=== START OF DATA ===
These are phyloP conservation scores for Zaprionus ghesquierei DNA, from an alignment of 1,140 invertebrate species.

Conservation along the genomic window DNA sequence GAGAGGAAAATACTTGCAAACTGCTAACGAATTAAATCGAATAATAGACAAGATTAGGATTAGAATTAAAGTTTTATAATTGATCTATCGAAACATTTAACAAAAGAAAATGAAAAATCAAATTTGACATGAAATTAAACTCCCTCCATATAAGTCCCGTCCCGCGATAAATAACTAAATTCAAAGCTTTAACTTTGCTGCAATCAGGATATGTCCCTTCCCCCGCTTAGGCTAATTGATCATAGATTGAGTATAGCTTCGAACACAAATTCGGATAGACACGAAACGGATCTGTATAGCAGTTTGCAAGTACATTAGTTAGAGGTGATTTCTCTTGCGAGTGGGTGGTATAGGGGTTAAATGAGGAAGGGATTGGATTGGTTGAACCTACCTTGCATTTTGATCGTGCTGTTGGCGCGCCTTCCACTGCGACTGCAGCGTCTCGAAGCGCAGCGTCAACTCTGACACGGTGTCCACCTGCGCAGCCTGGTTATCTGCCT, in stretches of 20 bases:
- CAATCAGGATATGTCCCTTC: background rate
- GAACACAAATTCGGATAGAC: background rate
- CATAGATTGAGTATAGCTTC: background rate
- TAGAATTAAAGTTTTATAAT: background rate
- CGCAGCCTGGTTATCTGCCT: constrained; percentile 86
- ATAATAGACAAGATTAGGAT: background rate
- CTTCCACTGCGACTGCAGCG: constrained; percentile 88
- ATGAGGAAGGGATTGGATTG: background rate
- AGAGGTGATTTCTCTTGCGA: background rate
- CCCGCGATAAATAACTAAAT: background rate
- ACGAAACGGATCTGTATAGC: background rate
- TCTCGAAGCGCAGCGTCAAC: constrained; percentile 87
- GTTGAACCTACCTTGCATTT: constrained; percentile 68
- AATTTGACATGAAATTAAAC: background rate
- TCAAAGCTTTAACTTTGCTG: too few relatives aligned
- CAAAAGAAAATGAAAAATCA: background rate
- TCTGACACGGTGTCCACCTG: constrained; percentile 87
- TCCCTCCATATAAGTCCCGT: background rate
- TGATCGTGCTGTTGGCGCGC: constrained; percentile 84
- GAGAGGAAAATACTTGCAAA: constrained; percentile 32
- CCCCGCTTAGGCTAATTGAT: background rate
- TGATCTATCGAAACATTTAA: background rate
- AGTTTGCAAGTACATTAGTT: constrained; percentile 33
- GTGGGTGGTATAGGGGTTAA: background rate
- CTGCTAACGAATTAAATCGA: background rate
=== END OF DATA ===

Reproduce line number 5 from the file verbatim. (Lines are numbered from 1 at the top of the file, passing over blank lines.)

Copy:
- CATAGATTGAGTATAGCTTC: background rate